British consumer spending dropped at annual rate of 0.8% in May

British consumer spending dropped at an annual 0.8 per cent in May after adjusting for inflation, the first decline since September 2013, according to a report by IHS Markit and Visa.

Spending on clothes and footwear dropped 5.2 percent, while spending on household goods fell by 4.1 per cent.

Inflation in the UK has increased over the past year as a weak pound has pushed up the price of imports, making them more expensive for consumers. A weak pound, coupled with lacklustre wage growth, has led to British consumers cutting the amount they spend.

“Our index clearly shows that with rising prices and stalling wage growth, more of us are starting to feel the squeeze,” Visa managing director Kevin Jenkins said.

“Retailers of non-essential goods were among the worst hit, with clothing and household goods seeing sharp declines in sales. The experience sectors continued to record some growth, though at much softer rates, suggesting consumers were reining in their discretionary spending.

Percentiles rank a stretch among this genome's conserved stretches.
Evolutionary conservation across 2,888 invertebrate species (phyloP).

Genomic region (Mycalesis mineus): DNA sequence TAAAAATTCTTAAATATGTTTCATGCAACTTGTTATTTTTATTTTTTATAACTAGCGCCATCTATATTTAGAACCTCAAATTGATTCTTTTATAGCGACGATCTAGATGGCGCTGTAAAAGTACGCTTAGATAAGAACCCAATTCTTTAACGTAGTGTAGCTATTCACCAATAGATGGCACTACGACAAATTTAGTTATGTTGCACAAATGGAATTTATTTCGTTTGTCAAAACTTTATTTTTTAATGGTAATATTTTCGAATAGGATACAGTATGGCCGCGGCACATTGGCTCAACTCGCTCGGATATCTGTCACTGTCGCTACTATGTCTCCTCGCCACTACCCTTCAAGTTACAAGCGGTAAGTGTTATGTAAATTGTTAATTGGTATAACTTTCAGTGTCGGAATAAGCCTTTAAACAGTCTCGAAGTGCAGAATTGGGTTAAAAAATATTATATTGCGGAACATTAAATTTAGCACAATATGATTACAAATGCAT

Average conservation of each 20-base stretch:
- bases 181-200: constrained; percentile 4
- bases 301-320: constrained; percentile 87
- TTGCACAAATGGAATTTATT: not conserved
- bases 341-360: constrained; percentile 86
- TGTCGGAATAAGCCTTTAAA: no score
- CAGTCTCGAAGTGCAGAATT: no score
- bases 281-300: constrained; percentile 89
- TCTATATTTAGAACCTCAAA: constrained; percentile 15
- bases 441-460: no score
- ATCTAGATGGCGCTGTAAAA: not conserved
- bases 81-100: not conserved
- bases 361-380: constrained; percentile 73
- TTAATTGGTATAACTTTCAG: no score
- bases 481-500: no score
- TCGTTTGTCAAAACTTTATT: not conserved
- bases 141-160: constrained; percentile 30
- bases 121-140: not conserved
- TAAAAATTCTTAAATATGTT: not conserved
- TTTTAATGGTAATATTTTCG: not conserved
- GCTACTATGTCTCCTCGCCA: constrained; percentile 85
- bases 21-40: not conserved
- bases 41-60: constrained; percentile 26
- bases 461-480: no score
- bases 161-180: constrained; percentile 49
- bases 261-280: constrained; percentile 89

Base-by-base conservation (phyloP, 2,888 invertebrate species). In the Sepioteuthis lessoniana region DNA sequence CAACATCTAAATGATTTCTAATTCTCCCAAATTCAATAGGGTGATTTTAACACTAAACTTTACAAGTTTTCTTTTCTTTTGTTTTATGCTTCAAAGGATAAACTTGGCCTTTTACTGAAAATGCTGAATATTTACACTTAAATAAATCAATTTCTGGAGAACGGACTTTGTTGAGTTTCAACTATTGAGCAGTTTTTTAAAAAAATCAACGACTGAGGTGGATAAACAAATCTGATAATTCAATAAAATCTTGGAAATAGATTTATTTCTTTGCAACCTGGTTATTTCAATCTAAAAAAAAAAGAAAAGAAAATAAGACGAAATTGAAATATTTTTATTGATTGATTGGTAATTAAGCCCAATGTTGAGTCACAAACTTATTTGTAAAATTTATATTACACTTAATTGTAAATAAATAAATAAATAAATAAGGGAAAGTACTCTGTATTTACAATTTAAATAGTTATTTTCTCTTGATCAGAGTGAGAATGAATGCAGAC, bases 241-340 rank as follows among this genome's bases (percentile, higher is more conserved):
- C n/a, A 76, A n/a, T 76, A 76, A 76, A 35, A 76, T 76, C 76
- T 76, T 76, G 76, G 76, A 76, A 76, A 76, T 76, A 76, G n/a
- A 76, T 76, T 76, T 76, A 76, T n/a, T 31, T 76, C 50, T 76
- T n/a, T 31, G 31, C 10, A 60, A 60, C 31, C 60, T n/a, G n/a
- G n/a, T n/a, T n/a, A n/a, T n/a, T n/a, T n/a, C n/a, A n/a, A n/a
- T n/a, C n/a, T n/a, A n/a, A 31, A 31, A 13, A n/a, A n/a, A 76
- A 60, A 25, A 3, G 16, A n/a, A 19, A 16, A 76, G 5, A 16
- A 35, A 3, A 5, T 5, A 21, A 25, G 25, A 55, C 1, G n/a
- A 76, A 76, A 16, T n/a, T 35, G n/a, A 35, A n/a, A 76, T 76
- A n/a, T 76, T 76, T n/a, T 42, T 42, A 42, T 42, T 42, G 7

“Bricks-and-mortar retailers had a particularly challenging month, with sales dropping at the quickest level in over five years, at a time when warmer weather and the May bank holidays would usually drive shoppers on to the high street. Online retailers, on the other hand, fared well, with spend up 6.9%,” Jenkins added.

Josh Beer of The Illustrious Pub Company in Cambridgeshire told Visa:

“More of our customers gravitated towards deals and offers in the past month, it feels as though they were biding their time, and cutting back until they became more confident in the economy.

“We also face other challenges – price rises and minimum wage increases in particular are forcing us to explore ways to make our business more cost-efficient. We’ve scaled back our services and no longer offer add-ons such as contract catering.

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